“There’s always some crisis ... And the trick is to recognize when that crisis happens… Human organizations are inherently unstable.  They will fall over, and you have to work to keep them upright … You have to look for the hard truths.” – Ed Catmull

 

Moving Forward

So if you are an organization looking for practices to increase your chances and mitigate the risks around producing either technical or creative breakthroughs, those that Pixar has developed through years of learning are a good place to start - but only if you truly understand, believe and embrace the values that underpin them. Favicon

 

Other Resources

Video of Pixar talk at Computer History Museum (Brad Bird, Andrew Stanton, Ed Catmull, Alvy Ray Smith and others) ; “Pixar: A Human Story of Computer Animation”   (note that the first 50 minutes focuses on the technology history, while the thread of the chemistry of the organization starts around 56 minutes in).

Video of Ed Catmull at Stanford: “Keep Your Crises Small”

Transcript of “Keep Your Crises Small”

"How Pixar Fosters Collective Creativity" by Ed Catmulll in HBR

HBR IdeaCast: Pixar's Collective Genius (Audio Podcast)

Brad Bird Interview in McKinsey Quarterly (written by Hayagreeva Rao, Robert Sutton, and Allen P. Webb)

GigaOm post that references the Brad Bird interview in McKinsey

“Pixar’s Incredible Culture” in IBS Center for Management Research

"What Google Could Learn from Pixar” by Peter Sims in HBR Blog

Book: The Pixar Touch (print as well as audio, iPad and Kindle versions)

 

 

March 31, 2010

Why Sharing Matters

TheShare.001

Sharing is no longer just about good manners.  It has assumed a front row seat in the discussion about powerful leverage points at the intersection of content and influence. If you are a media company or consumer brand (and the difference between these two is shrinking in many respects), understanding how people engage with and share content is a critical skill.

And you won’t be alone. 2010 may well be the year that brands and media companies spend as much time (if not more) looking at social sharing optimization as they do at search. The sheer volume of content (both good and bad) being added to the Web is outpacing people’s ability to find what’s interesting and relevant to them. This has been leading to a decline in the overall perceived value of content, along with companies’ and individuals’ abilities to make a living from creating and distributing it, as well as brands promoting around it.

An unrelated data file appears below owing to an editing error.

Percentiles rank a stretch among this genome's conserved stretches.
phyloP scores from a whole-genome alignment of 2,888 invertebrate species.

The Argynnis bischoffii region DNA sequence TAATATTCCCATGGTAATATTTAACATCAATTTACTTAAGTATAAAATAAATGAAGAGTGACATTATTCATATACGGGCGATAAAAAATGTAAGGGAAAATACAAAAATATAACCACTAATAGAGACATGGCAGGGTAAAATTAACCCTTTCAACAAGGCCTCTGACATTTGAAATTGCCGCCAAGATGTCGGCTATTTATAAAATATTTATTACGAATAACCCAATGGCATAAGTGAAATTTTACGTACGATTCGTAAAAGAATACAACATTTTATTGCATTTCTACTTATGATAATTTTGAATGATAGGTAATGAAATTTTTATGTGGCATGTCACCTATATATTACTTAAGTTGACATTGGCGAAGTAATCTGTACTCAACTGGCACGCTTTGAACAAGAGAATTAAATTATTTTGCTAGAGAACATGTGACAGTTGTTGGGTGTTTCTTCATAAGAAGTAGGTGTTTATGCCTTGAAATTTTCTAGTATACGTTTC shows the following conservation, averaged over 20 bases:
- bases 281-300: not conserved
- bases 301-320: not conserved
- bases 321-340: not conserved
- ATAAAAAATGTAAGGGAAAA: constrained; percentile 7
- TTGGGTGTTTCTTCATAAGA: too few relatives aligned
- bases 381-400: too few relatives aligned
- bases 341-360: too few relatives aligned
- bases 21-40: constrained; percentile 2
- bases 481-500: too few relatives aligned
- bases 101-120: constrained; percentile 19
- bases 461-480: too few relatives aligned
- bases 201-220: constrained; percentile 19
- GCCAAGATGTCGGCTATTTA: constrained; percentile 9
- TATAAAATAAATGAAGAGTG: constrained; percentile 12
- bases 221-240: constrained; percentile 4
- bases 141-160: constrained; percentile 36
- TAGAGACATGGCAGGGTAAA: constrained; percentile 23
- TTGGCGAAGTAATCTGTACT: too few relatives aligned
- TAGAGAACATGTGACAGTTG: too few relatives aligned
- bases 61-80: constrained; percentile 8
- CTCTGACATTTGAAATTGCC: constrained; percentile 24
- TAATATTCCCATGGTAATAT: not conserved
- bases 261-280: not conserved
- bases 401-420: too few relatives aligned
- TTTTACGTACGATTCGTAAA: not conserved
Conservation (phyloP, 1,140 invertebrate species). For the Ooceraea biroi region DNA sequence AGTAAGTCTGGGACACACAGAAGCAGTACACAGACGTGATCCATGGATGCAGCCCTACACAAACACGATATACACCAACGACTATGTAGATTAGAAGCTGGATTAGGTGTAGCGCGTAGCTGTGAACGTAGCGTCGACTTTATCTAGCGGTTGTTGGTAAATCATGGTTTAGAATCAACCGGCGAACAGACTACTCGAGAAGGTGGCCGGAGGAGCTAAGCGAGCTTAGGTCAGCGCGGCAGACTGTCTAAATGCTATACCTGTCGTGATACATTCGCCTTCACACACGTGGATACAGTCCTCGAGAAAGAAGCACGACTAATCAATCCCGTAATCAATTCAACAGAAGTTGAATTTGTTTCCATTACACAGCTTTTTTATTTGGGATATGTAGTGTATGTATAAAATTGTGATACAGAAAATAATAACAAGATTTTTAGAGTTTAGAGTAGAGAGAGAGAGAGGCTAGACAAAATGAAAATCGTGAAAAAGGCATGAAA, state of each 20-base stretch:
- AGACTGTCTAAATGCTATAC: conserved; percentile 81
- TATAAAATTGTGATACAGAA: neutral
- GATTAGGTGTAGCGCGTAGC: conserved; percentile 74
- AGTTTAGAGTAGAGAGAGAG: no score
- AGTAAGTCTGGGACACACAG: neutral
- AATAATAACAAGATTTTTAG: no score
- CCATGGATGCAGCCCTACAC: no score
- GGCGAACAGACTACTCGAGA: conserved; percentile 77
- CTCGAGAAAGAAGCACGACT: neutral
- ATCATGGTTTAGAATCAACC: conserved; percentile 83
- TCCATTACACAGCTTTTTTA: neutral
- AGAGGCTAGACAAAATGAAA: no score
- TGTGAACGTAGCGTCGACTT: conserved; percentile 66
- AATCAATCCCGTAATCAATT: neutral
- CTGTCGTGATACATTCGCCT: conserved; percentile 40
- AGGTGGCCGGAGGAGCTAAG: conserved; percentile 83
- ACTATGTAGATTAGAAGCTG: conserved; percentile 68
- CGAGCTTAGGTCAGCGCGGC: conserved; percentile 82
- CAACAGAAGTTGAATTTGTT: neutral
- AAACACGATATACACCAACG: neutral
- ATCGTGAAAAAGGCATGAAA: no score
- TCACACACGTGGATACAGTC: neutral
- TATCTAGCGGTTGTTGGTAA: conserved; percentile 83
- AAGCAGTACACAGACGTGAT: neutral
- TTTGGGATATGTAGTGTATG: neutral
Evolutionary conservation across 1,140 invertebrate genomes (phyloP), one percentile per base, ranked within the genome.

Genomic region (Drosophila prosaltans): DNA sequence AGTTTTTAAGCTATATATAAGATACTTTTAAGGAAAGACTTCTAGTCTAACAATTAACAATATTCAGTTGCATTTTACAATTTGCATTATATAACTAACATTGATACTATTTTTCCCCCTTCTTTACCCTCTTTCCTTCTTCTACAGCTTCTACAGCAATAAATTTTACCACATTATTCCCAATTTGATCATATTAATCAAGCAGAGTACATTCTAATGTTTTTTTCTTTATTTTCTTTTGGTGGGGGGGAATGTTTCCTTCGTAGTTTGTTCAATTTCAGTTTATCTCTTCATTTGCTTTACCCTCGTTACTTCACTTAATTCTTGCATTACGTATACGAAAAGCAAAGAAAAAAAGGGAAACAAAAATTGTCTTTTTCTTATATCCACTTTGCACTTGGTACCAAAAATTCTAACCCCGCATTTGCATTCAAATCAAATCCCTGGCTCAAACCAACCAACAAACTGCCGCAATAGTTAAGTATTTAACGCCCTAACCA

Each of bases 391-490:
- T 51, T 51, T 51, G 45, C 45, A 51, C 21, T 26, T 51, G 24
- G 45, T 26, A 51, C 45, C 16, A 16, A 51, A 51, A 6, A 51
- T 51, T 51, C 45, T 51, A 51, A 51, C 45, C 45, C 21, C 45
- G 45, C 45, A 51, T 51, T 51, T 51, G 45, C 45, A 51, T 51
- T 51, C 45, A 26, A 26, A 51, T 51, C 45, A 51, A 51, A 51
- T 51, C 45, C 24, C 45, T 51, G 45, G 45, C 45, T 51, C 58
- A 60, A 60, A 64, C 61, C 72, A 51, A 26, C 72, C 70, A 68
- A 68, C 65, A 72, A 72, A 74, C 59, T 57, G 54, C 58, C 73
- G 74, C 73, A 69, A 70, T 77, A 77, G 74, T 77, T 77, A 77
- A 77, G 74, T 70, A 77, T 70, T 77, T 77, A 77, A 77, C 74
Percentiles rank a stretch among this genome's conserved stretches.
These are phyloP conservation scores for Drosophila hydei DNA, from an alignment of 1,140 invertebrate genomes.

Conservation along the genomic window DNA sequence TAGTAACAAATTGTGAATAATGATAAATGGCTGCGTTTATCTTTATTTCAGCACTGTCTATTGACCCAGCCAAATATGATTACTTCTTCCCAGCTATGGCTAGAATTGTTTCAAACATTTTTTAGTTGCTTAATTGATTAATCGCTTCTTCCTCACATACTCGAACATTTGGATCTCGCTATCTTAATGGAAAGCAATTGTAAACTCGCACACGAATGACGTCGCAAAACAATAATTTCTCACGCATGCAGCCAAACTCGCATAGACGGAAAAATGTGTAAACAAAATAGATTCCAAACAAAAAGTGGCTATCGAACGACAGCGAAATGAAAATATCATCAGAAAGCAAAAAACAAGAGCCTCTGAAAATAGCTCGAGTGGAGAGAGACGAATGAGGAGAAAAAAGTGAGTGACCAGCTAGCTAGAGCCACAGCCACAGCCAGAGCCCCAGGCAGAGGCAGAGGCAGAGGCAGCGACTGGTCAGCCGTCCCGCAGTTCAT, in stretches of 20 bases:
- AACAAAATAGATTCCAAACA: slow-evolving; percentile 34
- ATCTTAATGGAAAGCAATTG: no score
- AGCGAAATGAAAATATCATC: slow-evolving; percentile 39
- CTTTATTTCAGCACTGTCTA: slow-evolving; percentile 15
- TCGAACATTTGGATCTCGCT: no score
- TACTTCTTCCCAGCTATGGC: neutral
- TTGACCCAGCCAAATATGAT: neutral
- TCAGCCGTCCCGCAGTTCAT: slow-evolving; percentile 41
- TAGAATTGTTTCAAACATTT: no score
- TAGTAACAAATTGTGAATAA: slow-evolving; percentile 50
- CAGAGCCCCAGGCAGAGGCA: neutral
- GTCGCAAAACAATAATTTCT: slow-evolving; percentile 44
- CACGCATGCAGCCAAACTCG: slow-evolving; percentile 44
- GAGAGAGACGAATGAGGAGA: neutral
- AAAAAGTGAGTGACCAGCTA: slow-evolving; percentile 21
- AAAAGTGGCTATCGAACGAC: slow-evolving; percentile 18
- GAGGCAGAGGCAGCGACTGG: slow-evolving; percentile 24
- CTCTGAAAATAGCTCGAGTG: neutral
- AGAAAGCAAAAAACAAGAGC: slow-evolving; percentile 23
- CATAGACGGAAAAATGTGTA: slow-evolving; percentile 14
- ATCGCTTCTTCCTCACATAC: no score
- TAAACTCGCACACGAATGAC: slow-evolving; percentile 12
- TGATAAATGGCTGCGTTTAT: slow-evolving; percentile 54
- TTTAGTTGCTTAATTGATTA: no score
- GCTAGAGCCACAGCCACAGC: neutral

"Abundance breaks more things than scarcity does."

- Clay Shirky at SXSW 2010

But if you can build a system than increases the likelihood of providing the right content (informational or entertainment), at the right time, to the right people, there is the opportunity to reestablish value.  Generating appropriate sharing is an essential element in this “value re-establishment chain.” Sharing lifts content above the general noise level of the Web by the fact that it is deemed important by the users (both initiator and recipient of the share).

"With all the noise online. your social circle becomes a de facto filter, surfacing useful information because they know exactly what's interesting to you and what isn't.  That piece is so important - it's the essence of  influence."

- ShareThis Blog Oct 22

Sharing Stats

  • 84% of “connected consumers” share links and bookmarks – Razorfish Digital Brand Experience Report 2009
  • 50% more page views per unique via share-originated links that search
  • For many sites, sharing is now accounting for as much as one-third of the amount of traffic driven by search –ShareThis Blog, Dec 2009

"Publishers, meanwhile, are devising ways to persuade readers to share more, in much the same way they use "search engine optimization" strategies so search engines will rank them higher in search results.  A personal recommendation, they say, can be just as powerful as a referral from Google."

- NY Times, Sept 2009

Publishers and the Design Dynamics of Sharing

If sharing is becoming that powerful a source of engaged traffic, then publishers and creators need to know how and why people share in order to develop and deliver viable strategies for maximizing share-generated traffic, ad revenue and engagement. 

"If you ask a site manager, they'll know how much traffic they get from search.  But when you ask about traffic from sharing activity, they can't tell you."